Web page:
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Eleanore Eveleth

It's not just Occupy Wall Street protesters that are concerned about the top 1%. Eleanore Eveleth, community development project manager for D3 (Data Driven Detroit) writes on how equity before wealth makes for more perfect, sustainable economic community outcomes.

Making Data a Force for Equity

"We have a moment in time in which everyone is looking up and it's ok to talk about inequality.  It's our time, but only if we make it."  --Angela Glover Blackwell, founder and CEO of PolicyLink

Recently we've heard a lot of statistics about the growing income gap in the U.S.:
  • "Since 1976, the share of income going to the top 1% more than doubled, and these top echelon earners now get more than a fifth of the entire U.S. economic pie." (1)
  •  "Of the total wealth generated between 1983 and 2009, 82% of it went to the wealthiest 5% of households while the typical household's wealth actually declined." (2)
  • "The gap in wealth between white and African-American families has more than quadrupled in the past two decades." (3)

And economic mobility remains lower than often thought:
  • "the challenge of getting ahead, downward mobility is a serious risk, particularly for African Americans:  45% of middle-class black children end up poor, compared to 16% of middle-class white children." (4)

As the country wades through the Great Recession, it is communities of color that have been most impacted:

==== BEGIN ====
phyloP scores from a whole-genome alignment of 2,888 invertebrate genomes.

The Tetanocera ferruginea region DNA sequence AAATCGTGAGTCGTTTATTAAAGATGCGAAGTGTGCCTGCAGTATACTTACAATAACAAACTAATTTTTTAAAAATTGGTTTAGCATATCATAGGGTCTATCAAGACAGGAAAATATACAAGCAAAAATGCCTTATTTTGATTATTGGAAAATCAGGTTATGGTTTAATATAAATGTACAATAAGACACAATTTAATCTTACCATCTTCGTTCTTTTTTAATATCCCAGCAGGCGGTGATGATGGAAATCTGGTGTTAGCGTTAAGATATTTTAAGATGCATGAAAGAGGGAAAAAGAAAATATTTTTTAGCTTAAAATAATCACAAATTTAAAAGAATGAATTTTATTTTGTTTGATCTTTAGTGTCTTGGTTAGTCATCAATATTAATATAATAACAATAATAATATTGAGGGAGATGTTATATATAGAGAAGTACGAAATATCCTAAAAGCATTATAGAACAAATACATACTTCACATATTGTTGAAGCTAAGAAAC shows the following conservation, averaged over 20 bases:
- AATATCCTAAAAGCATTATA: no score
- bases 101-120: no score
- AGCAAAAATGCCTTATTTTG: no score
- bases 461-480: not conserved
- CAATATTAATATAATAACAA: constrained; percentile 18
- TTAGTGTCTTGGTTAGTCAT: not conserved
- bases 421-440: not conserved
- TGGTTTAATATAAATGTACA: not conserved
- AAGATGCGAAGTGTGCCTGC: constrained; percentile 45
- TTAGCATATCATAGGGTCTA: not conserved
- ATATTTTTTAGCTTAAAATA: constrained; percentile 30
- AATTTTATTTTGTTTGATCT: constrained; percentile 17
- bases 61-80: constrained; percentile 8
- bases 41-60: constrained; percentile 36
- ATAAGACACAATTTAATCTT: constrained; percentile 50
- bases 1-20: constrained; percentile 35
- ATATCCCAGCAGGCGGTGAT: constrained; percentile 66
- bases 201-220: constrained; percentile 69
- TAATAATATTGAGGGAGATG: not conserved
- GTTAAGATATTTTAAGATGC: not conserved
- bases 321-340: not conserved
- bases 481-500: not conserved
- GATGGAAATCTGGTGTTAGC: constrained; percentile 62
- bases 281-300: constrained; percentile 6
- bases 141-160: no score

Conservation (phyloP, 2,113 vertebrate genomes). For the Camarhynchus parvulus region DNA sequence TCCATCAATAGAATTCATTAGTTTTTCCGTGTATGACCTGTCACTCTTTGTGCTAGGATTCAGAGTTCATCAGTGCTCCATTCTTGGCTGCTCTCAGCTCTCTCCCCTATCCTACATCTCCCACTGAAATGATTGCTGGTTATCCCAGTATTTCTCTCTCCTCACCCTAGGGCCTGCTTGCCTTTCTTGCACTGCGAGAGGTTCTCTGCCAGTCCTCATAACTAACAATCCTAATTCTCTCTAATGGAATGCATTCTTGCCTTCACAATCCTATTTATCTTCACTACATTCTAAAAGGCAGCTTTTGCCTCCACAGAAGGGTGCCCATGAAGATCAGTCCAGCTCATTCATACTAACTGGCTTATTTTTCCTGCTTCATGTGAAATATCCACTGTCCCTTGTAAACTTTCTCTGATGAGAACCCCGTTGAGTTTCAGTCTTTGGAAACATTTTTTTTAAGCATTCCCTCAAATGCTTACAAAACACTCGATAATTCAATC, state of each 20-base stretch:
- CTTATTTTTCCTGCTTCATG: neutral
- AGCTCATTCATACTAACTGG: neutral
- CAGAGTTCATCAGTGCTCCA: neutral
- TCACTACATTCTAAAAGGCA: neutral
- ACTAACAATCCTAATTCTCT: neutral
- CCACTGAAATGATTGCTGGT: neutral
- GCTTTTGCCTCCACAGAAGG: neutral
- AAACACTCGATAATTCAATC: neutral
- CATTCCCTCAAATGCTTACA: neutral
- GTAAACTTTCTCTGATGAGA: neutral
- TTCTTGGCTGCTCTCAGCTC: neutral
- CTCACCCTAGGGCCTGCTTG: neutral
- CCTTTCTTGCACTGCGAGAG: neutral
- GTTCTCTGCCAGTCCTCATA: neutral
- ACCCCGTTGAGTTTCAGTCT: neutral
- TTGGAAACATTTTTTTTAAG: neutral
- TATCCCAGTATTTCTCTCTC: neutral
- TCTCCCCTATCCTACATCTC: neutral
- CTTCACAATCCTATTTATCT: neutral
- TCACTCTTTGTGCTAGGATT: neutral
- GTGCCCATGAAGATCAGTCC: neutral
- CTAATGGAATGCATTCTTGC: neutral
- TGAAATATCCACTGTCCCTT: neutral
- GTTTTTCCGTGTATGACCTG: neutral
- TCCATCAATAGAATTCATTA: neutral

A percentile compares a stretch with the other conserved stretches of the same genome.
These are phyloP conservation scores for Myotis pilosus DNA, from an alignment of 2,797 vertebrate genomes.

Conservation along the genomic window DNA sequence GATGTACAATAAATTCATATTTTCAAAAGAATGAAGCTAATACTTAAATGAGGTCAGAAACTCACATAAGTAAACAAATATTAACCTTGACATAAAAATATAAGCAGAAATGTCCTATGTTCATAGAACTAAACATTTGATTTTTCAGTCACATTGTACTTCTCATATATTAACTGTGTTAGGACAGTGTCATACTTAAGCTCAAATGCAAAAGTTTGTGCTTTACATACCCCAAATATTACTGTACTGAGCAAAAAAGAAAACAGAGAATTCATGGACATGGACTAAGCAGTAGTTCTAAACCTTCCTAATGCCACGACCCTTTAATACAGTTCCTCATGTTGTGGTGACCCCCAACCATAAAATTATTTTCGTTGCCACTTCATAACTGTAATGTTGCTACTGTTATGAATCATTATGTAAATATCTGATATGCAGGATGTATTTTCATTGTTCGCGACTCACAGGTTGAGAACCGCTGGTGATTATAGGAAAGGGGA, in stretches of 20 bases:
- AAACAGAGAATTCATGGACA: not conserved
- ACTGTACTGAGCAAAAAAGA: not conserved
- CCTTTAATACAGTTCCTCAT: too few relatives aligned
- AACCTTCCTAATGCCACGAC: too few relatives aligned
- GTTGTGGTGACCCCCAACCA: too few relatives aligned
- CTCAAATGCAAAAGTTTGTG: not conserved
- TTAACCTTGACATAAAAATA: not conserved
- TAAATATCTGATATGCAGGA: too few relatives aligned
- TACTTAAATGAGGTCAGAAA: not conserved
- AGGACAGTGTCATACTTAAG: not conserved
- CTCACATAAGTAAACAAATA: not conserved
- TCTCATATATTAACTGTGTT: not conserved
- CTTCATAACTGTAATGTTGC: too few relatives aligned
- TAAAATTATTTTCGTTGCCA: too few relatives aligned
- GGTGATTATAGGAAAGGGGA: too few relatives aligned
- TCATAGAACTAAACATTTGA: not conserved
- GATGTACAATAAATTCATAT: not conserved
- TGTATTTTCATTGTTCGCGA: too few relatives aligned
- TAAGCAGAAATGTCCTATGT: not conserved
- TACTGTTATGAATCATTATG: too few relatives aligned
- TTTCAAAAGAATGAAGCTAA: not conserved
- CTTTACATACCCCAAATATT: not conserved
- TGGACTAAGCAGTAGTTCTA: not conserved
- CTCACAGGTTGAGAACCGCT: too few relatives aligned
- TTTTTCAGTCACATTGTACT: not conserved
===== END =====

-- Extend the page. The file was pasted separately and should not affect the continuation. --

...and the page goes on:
• "While unemployment for whites at 8% is too high, 11.3% of Hispanics and 16% of African Americans are experiencing unemployment, with an additional 22% of Hispanics and 25% of African Americans facing underemployment." (5)

In November, Data Driven Detroit joined hundreds of other organizations at the Ren Cen to discuss issues of economic and social equity.  Hosted by Oakland's PolicyLink, the 2011 Equity Summit brought together diverse groups from around the country to discuss equity challenges, areas of progress, and strategies for social change.  For us at D3, the conversation helps ground our work and reinforce our purpose to strengthen distressed communities through access to better information and tools.

Before 2050, the majority of Americans will be people of color.  At present, 45% of kids under 18 are children of color.  What does the increasing wealth gap and lack of opportunities in communities of color mean for future sustainability?

Angela Glover Blackwell presented a clear proposition:  America must first and foremost concern itself with equity. (6)  We cannot expect our future to be prosperous and healthy if the majority populations have inadequate access to education, opportunity, decision-making, and wealth-building opportunities.

Glover Blackwell argues that building equity is not merely a strategy for progressives, but an economic imperative.  Building equity is a superior growth model to the consumerist consumption bubble that has burst. (7)

  • Equity, inclusion, and opportunity are key ingredients to unleash the creativity and entrepreneurialism required to make communities economically competitive and sustainable.
  • Developing countries that are more equitable and regions within the U.S. that are less segregated have more sustained growth over time.
  • Communities of inclusion and opportunity are more inviting to new residents and are better able to retain existing residents.
  • Equity, inclusion, and opportunity are also key ingredients to creating safe, healthy, and livable neighborhoods. Residents cannot merely be the object of decision-making, but must fully participate in creating the future direction of neighborhoods and the city.

Growth and sustainability require strategies to building equity: better education, access to jobs and opportunities, and genuine participation in decision-making.  D3's small role in this effort is to provide access to information and tools that empower residents and inform decision-makers as they craft the future of our region, cities, and neighborhoods.

Data Analysis